The world's first "interactive microbe zoo" opened in Amsterdam on Tues 7th Oct. The generally held view about the invisible micro-world is a negative one. There is a serious knowledge gap between the science and the general public. "We want to display micro-nature," said Haig Balian, the museum’s director, who believes the importance of microbes in our daily lives is largely ignored.
In the public’s mind, “Microbes are most often associated with illness, through viruses, bacteria, fungi and algae. The aim of the museum is to show how, in reality, they are also essential for our survival and will play an increasingly important role in human health and the planet's future. Balian said. "We want to show visitors how everything in nature is interconnected and how fundamental microbes are as a part of that connection." Each adult human body carries around 1.5 kilos (3.3 pounds) of microbes, and we would die without them.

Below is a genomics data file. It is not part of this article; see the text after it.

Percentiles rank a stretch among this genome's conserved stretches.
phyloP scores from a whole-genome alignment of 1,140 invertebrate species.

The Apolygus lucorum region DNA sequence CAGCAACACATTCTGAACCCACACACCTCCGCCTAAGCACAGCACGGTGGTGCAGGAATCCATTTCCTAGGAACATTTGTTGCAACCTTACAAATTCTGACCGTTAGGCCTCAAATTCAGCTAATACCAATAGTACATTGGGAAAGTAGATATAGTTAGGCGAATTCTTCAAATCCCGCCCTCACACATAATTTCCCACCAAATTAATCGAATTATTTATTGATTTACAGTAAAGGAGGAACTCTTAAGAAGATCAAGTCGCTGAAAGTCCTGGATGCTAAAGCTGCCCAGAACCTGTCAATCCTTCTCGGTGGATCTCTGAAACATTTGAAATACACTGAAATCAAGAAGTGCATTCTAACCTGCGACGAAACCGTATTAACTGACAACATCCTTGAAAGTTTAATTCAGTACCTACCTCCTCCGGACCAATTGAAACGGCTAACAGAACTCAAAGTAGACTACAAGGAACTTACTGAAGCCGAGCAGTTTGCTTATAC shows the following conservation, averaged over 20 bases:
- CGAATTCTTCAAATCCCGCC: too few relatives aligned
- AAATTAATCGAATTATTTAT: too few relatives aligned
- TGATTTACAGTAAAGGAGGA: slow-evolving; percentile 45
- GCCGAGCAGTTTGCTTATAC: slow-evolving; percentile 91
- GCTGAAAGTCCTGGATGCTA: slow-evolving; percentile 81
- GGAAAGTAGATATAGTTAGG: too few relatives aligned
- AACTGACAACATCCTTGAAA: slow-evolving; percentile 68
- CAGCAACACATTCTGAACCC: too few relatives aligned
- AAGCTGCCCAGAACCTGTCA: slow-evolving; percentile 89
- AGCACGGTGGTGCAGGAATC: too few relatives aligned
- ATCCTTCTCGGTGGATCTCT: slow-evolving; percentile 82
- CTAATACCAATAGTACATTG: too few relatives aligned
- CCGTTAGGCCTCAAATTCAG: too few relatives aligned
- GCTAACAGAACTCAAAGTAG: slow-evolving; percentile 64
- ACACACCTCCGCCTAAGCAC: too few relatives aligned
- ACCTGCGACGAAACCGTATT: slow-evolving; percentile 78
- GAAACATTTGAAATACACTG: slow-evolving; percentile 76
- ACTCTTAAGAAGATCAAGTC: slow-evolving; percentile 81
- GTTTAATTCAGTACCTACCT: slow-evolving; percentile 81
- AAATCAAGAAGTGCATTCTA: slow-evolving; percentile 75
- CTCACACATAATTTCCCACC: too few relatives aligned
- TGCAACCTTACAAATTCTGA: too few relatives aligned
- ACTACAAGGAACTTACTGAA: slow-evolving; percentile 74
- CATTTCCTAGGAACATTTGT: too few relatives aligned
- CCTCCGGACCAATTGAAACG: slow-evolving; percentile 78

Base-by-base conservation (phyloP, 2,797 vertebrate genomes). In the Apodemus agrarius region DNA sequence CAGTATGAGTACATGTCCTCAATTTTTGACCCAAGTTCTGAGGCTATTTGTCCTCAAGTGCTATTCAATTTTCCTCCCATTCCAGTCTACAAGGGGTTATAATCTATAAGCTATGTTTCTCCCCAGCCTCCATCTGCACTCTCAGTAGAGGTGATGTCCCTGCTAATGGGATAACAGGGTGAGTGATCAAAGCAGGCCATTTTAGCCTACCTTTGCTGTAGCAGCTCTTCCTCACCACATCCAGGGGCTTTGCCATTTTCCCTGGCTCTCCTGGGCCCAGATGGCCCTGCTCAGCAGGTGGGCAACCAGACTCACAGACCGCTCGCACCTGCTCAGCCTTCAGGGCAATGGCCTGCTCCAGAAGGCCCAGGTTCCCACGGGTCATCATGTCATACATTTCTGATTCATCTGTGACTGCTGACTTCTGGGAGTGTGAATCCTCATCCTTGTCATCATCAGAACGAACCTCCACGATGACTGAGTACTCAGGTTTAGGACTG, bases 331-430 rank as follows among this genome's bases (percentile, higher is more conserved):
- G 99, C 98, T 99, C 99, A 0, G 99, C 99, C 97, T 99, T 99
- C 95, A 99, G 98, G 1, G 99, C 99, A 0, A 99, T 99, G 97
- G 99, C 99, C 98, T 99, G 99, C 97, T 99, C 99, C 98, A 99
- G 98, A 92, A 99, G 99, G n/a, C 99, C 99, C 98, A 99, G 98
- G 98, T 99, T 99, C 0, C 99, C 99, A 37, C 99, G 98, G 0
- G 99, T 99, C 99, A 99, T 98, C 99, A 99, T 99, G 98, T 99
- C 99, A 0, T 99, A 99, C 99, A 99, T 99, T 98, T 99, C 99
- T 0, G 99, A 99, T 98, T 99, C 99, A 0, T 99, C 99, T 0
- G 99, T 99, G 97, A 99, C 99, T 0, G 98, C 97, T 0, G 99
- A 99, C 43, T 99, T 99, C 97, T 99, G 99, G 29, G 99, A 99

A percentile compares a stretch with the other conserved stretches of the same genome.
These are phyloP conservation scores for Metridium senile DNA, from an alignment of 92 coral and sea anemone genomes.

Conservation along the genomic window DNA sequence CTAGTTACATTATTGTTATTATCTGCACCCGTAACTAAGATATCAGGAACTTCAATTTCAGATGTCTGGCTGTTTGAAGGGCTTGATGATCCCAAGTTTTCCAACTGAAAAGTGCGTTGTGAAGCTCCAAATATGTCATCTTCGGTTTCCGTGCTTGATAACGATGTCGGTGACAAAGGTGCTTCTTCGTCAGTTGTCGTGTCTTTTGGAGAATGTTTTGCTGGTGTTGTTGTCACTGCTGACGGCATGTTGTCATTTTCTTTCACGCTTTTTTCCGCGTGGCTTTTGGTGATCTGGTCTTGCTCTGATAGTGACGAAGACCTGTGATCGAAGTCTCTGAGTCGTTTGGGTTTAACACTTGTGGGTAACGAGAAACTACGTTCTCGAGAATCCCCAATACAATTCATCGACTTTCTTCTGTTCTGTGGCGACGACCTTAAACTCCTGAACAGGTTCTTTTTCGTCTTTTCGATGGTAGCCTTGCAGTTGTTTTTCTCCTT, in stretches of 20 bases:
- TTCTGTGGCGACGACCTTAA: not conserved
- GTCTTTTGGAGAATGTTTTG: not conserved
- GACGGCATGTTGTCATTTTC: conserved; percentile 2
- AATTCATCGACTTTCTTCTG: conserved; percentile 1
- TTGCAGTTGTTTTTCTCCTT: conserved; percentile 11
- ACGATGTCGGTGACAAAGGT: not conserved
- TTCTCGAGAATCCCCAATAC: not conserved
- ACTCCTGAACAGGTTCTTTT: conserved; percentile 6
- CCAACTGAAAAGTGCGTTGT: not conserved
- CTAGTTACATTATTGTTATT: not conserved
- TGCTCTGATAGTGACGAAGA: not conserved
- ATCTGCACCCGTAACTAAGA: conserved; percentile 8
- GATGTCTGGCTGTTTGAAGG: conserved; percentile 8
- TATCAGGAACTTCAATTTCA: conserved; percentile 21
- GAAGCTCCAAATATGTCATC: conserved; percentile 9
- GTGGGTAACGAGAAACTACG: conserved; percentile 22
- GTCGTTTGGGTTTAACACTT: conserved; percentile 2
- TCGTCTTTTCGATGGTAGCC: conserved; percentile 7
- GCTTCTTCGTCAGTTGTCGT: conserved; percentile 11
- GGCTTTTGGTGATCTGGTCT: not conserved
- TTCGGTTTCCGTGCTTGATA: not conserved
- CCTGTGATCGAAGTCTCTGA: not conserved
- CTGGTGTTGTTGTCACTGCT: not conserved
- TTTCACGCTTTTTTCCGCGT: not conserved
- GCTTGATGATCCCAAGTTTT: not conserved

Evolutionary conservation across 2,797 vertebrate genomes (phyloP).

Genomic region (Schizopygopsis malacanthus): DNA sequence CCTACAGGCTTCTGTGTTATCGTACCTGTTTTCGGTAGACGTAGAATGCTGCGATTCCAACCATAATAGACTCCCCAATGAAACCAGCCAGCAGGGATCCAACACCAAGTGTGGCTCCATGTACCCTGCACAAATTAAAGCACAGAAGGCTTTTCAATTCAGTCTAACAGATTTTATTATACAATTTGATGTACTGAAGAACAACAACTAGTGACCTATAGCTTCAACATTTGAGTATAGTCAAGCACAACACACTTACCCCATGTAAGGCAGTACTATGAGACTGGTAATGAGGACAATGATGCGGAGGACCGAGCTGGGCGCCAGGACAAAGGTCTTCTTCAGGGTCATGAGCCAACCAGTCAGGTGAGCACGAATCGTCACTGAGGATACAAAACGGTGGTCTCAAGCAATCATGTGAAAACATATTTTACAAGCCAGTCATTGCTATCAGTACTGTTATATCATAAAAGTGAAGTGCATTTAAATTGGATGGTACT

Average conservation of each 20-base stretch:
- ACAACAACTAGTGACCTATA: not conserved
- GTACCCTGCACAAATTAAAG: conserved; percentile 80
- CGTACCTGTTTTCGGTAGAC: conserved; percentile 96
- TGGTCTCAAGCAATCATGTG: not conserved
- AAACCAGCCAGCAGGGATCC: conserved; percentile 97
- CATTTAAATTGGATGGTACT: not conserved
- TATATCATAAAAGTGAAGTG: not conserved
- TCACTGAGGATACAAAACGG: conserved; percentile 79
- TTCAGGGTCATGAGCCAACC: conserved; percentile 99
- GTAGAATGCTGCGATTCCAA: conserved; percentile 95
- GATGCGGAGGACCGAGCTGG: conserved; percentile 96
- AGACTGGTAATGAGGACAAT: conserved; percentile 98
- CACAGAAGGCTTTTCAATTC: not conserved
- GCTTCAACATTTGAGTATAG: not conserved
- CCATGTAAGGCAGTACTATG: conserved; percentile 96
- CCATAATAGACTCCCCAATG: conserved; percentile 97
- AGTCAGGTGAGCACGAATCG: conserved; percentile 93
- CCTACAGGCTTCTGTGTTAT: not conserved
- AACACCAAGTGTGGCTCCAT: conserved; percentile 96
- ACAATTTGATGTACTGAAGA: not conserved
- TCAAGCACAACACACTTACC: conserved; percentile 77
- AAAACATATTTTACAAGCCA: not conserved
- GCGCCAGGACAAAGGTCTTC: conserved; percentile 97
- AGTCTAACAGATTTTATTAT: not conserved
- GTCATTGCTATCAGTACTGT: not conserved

The negative public view is dangerous, because the lack of understanding and the preconceptions about microbes lessen support among the public for the scientific work being done to Promote understanding of how we can sustain the interaction with our microbial world which is important for gut health and our immune system, whilst at the same time protecting ourselves from pathogens which cause diseases.
"A visit to Micropia will forever change the way you see the world," said Balian. Maybe, in Dr Balian, we now have a much needed David Attenborough figure who will inspire us about the conservation of our microbe world.
For more details go to http://www.micropia.nl/en/